PGATOUR.COM is unveiling its top 10 moments of the 2013 season. The videos will be introduced on weekdays for the last two weeks of November. Check back each day for our favorites from the 2013 PGA TOUR Season.
|Top 10 Moments of the 2013 PGA TOUR Season|
||Nov. 18||Garcia hits shot from a tree at Arnold Palmer Invitational|
||Nov. 19||Reed escapes from the trees to win Wyndham Championship|
||Nov. 20||Woods dominates elite field at Bridgestone Invitational|
||Nov. 21||Dufner ties majors scoring record, wins PGA Championship|
||Nov. 22||Rose's historic approach on No. 18 at Merion to secure U.S. Open|
||Nov. 25||Spieth's incredible bunker shot during John Deere playoff|
||Nov. 26||Stenson wins the FedExCup|
||Nov. 27||Furyk shoots 59 in second round of BMW Championship|
||Nov. 28||Mickelson cards final-round 66 to win The Open Championship|
||Nov. 29||Scott's putt to force a playoff at The Masters|
NORTON, Mass. -- A day after a bogey-free 9-under 63 at TPC Boston, Justin Rose plummeted down the leaderboard in the third round of the Deutsche Bank Championship.
The U.S. Open winner made five bogeys and three birdies over his first eight holes before two-putting for his first par of the day on No. 9 (click here for his scorecard).
Rose's troubles began on the first hole, where he three-putted from 50 feet.
It went from bad to worse on No. 2, where Rose nearly hit his approach into the water and again three-putted from 50 feet after a poor chip.
He bounced back with birdies on each of the next two holes, sticking his tee shot to 3 feet on the par-3 third and getting up-and-down after nearly driving the short par-4 fourth.
The momentum wouldn't last long.
Rose got in trouble off the tee on Nos. 5 and 6 and he bogeyed both before knocking in a birdie from 45 feet from just off the eighth green.
At the par-4 ninth, Rose hit his approach to just inside 12 feet and two-putted, finally making his first par.
Rose, who began the day in a tie for sixth and four shots back, is now in a tie for 36th nine off the current lead of Jason Dufner.
By Helen Ross, PGATOUR.COM
NORTON, Mass. -- Turns out Justin Rose surprised himself on Saturday during the second round of the Deutcshe Banke Championship.
He said he was actually feeling a "bit lethargic" as he made his way around TPC Boston on the cool, gray day. But Rose, who tied for second at The Barclays last week, kept plodding along and giving himself birdie opportunities that turned the day upside down.
"All of a sudden I looked at the scoreboard and I was doing okay," said Rose, who came to TPC Boston ranked fifth in the FedExCup.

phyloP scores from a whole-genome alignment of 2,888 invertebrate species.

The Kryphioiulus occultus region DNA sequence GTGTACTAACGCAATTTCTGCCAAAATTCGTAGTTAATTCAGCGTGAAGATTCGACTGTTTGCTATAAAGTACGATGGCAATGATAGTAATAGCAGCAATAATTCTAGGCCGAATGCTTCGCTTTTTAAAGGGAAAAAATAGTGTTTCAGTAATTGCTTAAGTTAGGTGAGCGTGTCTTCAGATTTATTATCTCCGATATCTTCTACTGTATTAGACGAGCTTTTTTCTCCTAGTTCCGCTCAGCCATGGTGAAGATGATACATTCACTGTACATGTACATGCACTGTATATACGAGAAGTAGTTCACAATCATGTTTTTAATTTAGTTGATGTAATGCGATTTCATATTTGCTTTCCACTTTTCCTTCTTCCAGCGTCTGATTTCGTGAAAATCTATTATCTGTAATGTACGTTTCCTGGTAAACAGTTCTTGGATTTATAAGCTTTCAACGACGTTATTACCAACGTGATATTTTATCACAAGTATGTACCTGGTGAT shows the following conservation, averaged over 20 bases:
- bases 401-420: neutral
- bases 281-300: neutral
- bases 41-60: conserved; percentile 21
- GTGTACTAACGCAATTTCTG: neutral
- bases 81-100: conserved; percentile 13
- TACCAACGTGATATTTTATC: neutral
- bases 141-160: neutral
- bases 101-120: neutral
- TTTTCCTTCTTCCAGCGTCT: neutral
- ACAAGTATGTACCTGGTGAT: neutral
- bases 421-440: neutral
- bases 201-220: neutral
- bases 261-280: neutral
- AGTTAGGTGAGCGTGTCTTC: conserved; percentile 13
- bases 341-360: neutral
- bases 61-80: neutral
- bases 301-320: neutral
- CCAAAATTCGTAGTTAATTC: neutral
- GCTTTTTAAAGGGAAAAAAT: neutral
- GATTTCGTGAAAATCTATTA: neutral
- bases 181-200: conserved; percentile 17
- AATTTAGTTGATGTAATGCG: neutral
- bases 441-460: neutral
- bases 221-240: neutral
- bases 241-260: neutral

Truth be told, it was better than okay. Rose started on the back nine and made four birdies, then added another quartet on the front on the way to a 63 that tied for the low round of the week. He'll start the third round at 9 under, just four strokes off Sergio Garcia's lead.
"It was clicking, absolutely," Rose said. "It was a good, clean round of golf. I felt like I haven't played a bogey free round for a while, ad that's what I managed to do today.
"Obviously when the guys are going low, you need to make birdies, but you also need to eliminate the mistakes. You throw a couple of bogeys at it it's hard to go low. Today there was a lot of putts made from 8 to 10 feet. I hit the ball close all day, but I still made some good putts. I felt very good about the putting today. And obviously just kept a very clean, solid round of golf."
The reigning U.S. Open champ hasn't played particularly well at TPC Boston since it joined the FedExCup Playoffs rotation in 2007 with a tie for 54th his best finish in five starts. But he did share fourth in 2006 and finish solo third in 2003 when his good friend Adam Scott ended up winning the event so Rose knows it can be done.
The Englishman's putter got hot on Saturday as he came in with 27 strokes as opposed to 31 in the first round, and the rest of his game responded as well. He only hit 9 of 14 fairways overall but found all but two on the front nine, which was his second of the day. He hit 16 of 18 greens in regulation, as well.
"For me everything changes with the putter," Rose said. "And yesterday I felt like I played a really, really good round of golf, just didn't get much out of it with the putter and got frustrated and made a couple of mistakes coming in.
"1 under yesterday was a bit of a shame. But I kind of got what I deserved. I felt like I didn't hang in there tough enough yesterday. Obviously I did a much better job of that today."
By Brian Wacker, PGATOUR.COM
NORTON, Mass. -- The early pace has been set by Phil Mickelson. Now the question is can anyone from the afternoon wave catch him?